Blog

26 Jun

How to Cope with Mental Illness as a Family

Kathy Meline, M.Ed., MFT works collaboratively with individuals, couples, and families in Voorhees, New Jersey. Read on to learn more about her personal experience with mental illness in the family. 

 

Earlier this month, my family participated in the second annual Move for Mental Health Charity Bike Ride and Walk at Laurel Acres Park in Mt. Laurel, NJ. Move for Mental Health is a nonprofit organization focused on reducing the stigma of mental illness and helping community members in need of mental health services. Sami Sorid, the 19-year-old founder of Move for Mental Health, was diagnosed with obsessive compulsive disorder (OCD) at a young age. She organized this charity event to help lift up other individuals and families living with serious mental health conditions.

Participating in this event with other people who understand the challenges of mental illness was a new and positive experience for my family. Not only did we support a meaningful cause, it reminded us that our family is not alone – we are one of many households in our community grappling with mental illness.

According to the National Alliance of Mental Illness (NAMI), 1 in every 5 adults experiences a mental health issue in any given year. Half of mental health conditions begin by age 14, and 75% of mental health conditions develop by age 24. Even though every year millions of Americans suffer with mental health issues, less than 60 percent seek treatment. Loved ones, therefore, play a fundamental role in helping and supporting them.

I know from personal experience that when one family member is diagnosed with a mental illness, it impacts the whole family. Anxiety, depression, and substance abuse are some of the mental health issues that have affected my parents, siblings, and children. When a loved one is diagnosed with mental illness it’s very normal to experience a range of emotions. Feelings of shock, denial, guilt, fear, confusion, frustration, anger, and grief are common. The emotional and financial responsibilities that come with trying to manage mental illness can be exhausting and can cause stress in the household, frequently straining relationships. Often families fear stigma or don’t know where to turn for help, and as a result they may isolate themselves and suffer in silence. There is definitely a learning curve when there is a diagnosis of a mental illness, but ultimately families must learn how to understand and support their loved ones while at the same time maintaining their own quality of life.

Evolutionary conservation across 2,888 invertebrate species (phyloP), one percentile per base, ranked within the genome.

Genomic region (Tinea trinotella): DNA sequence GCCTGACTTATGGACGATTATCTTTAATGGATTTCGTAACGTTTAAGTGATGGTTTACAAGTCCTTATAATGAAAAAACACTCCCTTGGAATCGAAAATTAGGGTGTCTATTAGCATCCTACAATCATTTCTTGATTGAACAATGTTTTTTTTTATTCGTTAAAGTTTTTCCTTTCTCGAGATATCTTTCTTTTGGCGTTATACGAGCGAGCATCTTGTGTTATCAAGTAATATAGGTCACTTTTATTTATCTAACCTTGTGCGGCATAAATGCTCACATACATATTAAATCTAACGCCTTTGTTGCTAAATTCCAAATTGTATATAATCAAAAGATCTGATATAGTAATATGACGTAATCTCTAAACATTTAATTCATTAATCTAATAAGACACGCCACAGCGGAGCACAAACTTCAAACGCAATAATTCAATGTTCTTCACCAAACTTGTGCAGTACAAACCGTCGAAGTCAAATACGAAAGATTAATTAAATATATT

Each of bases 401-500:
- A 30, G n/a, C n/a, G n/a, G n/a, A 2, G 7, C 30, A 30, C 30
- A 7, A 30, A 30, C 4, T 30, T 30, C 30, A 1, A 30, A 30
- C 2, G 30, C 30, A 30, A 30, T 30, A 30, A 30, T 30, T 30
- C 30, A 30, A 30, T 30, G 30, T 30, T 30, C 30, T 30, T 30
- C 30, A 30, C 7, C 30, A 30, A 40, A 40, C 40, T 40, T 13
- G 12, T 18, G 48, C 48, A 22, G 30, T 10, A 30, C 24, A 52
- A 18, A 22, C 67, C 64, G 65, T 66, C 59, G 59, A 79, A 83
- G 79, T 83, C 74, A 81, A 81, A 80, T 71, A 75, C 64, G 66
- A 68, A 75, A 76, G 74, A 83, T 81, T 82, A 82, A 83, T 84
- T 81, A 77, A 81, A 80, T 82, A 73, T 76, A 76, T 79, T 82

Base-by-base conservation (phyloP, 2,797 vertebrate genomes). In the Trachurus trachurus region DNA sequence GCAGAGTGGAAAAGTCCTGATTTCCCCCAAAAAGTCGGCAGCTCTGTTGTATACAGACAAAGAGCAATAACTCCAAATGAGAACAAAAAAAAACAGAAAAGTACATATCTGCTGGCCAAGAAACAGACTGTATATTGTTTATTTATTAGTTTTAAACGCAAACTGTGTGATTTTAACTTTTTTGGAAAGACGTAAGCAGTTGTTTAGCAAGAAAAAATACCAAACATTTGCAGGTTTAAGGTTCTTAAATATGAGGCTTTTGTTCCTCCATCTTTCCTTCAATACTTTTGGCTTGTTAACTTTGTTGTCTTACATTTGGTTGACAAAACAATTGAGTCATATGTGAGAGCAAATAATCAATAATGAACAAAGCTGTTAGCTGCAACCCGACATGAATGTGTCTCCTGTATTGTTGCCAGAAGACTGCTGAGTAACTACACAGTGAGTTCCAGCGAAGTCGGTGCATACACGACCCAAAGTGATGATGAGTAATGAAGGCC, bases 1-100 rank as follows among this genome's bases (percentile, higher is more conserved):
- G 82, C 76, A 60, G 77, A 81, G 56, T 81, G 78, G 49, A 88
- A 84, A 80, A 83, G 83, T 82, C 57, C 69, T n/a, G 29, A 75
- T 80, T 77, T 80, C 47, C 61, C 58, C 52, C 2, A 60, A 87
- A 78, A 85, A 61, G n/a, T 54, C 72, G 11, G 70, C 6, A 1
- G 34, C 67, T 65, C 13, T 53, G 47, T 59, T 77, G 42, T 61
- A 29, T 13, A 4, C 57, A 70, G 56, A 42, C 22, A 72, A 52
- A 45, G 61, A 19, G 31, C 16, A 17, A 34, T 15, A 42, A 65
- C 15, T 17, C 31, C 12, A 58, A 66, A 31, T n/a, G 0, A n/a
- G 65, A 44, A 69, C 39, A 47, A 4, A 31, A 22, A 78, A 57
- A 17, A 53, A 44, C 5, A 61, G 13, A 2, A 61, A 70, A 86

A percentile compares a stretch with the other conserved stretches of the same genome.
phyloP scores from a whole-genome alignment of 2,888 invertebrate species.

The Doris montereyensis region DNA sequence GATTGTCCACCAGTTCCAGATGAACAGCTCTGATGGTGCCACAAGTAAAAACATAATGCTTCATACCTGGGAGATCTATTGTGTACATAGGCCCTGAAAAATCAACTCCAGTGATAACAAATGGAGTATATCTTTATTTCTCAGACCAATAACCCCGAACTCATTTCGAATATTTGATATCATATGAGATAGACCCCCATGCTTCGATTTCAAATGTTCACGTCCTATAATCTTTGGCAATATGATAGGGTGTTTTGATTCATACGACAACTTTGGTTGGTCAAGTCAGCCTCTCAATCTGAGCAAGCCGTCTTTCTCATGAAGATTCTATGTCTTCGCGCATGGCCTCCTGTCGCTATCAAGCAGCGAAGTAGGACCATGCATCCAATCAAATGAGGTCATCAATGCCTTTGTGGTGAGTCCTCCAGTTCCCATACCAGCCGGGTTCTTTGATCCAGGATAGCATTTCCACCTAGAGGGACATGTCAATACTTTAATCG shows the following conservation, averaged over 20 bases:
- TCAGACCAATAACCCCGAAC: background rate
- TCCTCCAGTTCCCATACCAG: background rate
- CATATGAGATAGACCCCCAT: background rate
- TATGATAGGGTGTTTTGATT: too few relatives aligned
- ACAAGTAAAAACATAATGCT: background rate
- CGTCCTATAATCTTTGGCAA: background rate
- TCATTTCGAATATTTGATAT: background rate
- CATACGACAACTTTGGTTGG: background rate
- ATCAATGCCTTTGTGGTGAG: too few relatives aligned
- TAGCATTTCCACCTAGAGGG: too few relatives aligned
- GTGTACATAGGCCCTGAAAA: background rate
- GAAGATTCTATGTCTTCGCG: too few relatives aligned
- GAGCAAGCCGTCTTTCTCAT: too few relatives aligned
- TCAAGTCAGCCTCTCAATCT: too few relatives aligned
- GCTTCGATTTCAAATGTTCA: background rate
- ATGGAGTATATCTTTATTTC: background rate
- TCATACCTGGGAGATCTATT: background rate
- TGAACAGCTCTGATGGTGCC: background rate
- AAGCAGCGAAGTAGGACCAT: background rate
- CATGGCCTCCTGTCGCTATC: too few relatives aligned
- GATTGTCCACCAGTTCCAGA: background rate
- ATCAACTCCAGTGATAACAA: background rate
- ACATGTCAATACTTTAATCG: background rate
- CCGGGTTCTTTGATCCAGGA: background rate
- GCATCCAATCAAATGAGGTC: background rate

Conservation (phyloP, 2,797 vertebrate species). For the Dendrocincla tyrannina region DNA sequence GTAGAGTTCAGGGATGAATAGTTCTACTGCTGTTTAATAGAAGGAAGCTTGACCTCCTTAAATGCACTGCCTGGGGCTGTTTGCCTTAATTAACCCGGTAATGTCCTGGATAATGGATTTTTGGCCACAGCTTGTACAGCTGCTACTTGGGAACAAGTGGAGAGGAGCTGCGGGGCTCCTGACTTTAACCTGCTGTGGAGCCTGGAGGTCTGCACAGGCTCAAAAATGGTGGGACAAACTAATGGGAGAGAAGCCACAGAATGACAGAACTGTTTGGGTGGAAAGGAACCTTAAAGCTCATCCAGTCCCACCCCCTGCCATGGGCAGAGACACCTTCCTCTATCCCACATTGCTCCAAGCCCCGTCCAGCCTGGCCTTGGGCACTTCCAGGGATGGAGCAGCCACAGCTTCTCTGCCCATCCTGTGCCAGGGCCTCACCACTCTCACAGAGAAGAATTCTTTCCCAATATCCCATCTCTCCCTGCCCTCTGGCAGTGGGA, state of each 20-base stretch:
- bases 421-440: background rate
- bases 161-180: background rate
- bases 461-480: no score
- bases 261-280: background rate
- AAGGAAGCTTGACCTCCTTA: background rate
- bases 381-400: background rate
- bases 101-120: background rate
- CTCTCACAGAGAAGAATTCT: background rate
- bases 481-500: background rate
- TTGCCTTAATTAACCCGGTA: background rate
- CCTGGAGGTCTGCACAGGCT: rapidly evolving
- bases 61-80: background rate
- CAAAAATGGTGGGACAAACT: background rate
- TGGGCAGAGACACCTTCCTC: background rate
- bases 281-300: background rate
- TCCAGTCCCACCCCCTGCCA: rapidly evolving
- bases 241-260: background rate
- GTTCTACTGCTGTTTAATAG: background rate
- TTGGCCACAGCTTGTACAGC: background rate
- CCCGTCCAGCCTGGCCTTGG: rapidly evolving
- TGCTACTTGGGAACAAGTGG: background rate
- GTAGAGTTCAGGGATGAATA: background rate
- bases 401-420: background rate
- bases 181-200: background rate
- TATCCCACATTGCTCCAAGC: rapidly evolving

Fortunately, there are safe and effective medications and psychotherapeutic treatments available to help reduce the symptoms associated with mental illness. As a result, many individuals with mental health conditions develop meaningful relationships and enjoy productive lives. It takes willingness and persistence to fight the challenges of mental illness. Here are some tips to help individuals and families cope with a mental health condition:

 

Get an accurate diagnosis 

Mental illness affects thoughts, feelings, behaviors, and interactions with others. There are different types of mental illness. Talk with a doctor and/or a mental health professional about your symptoms to get an accurate diagnosis. This information will help you understand the illness and help determine appropriate treatment. It is possible to reduce symptoms and manage mental illness, especially when you have a treatment team in place that includes support from family members, friends, medical doctor, and psychotherapist.